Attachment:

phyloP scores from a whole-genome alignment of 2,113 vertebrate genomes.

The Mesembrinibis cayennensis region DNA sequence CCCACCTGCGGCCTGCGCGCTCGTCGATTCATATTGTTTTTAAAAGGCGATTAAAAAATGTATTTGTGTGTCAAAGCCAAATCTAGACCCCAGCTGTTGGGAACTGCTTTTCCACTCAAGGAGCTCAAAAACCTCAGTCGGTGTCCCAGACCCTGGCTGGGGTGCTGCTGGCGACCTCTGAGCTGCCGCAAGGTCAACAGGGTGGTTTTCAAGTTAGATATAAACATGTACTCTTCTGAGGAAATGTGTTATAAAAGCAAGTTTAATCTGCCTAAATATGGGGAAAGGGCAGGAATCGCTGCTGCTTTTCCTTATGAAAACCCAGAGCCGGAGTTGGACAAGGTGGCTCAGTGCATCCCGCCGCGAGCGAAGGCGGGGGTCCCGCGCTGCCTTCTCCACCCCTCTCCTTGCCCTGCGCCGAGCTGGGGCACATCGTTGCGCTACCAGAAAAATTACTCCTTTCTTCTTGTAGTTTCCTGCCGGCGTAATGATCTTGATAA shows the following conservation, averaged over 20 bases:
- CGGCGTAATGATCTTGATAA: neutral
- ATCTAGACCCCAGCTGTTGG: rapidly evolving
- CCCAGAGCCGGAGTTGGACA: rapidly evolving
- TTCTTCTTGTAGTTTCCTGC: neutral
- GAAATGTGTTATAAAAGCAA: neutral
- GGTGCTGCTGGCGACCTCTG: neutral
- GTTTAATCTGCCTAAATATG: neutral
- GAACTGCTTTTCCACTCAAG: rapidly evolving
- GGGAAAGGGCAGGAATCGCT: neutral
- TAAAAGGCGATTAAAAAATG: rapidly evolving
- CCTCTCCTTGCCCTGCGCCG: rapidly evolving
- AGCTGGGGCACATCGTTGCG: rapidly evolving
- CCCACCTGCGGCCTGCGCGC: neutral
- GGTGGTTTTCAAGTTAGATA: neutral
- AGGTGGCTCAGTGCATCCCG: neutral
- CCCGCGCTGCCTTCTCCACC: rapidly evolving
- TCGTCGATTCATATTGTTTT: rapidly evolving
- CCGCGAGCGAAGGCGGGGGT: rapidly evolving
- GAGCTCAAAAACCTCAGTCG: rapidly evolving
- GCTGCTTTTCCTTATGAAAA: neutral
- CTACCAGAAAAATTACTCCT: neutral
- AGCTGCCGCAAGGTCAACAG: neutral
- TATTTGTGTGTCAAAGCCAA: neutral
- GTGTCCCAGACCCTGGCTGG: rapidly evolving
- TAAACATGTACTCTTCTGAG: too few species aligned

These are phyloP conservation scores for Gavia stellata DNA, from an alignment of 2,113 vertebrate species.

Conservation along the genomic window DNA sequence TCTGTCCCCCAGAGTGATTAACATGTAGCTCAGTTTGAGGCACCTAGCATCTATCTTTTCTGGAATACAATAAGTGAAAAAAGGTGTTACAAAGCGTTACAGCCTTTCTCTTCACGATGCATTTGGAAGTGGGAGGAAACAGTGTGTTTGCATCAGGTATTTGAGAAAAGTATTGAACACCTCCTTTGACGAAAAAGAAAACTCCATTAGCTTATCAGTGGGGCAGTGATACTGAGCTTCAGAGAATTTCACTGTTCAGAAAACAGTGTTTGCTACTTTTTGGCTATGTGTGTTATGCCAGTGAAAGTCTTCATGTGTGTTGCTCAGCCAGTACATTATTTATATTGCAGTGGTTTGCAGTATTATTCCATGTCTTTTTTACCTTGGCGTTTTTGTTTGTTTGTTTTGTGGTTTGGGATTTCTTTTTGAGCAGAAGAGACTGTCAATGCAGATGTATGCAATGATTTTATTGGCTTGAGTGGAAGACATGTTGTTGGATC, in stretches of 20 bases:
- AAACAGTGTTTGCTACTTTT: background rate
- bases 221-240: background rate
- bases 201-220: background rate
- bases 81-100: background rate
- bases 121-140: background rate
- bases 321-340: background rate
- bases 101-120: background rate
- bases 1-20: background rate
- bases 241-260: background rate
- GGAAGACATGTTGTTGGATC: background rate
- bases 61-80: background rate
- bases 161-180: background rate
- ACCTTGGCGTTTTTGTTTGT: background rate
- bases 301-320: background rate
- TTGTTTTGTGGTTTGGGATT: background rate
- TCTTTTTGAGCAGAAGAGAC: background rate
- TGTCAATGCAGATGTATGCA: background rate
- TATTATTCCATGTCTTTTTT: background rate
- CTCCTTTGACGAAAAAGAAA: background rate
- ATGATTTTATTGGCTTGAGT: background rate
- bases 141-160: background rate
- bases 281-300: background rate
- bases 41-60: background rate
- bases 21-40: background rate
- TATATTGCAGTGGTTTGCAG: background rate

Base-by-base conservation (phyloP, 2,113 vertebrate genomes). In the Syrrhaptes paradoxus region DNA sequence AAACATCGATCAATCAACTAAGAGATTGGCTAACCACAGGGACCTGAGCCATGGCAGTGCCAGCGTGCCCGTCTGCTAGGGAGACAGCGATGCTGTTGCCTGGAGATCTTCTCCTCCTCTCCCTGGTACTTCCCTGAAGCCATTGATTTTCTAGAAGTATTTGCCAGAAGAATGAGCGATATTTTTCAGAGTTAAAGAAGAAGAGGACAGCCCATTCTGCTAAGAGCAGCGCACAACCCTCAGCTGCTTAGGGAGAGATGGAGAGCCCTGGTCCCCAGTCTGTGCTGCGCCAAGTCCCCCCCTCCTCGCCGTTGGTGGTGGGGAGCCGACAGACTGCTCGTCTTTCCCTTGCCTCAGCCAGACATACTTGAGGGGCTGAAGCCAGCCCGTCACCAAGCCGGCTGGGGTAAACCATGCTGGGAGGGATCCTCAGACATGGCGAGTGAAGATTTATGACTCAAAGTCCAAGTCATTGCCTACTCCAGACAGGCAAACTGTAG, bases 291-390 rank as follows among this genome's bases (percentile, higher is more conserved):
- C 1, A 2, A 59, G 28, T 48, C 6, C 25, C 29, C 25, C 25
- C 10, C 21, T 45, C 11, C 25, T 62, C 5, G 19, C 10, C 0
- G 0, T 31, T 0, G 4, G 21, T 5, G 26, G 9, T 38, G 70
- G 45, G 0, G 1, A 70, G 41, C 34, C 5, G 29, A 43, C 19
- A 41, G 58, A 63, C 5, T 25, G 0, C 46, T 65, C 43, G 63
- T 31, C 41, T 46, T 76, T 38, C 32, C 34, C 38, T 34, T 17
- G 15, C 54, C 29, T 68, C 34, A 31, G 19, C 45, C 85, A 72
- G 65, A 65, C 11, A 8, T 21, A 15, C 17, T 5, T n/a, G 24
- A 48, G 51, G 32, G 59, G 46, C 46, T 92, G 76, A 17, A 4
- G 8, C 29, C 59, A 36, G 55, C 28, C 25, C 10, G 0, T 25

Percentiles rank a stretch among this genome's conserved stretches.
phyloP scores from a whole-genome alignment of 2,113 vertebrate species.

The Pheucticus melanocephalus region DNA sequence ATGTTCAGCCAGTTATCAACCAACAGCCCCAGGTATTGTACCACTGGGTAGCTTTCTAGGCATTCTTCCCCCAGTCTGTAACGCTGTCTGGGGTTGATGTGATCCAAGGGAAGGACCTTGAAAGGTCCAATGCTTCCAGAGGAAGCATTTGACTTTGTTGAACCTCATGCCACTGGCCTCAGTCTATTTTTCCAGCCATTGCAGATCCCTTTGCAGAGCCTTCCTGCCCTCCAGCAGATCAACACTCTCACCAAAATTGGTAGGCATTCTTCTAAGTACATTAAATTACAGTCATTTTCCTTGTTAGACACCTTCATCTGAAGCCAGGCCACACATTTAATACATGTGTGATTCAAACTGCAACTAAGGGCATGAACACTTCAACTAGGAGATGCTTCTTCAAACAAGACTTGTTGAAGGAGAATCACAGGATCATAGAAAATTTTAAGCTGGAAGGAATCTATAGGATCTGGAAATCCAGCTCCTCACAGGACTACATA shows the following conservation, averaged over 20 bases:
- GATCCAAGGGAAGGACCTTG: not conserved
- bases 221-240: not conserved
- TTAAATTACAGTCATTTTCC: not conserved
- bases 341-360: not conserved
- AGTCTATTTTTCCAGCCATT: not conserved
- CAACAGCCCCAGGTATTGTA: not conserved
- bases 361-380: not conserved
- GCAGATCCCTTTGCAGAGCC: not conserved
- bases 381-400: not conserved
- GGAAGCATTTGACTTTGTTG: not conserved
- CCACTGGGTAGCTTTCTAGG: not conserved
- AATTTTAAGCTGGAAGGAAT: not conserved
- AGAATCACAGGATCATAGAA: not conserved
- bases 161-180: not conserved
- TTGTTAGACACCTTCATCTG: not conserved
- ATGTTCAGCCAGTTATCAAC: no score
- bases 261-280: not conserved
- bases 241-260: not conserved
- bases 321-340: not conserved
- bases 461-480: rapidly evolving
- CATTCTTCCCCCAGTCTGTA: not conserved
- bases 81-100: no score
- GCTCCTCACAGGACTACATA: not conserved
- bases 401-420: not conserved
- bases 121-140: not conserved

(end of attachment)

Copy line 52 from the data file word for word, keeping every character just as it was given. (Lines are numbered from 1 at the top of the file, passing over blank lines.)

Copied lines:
- bases 41-60: background rate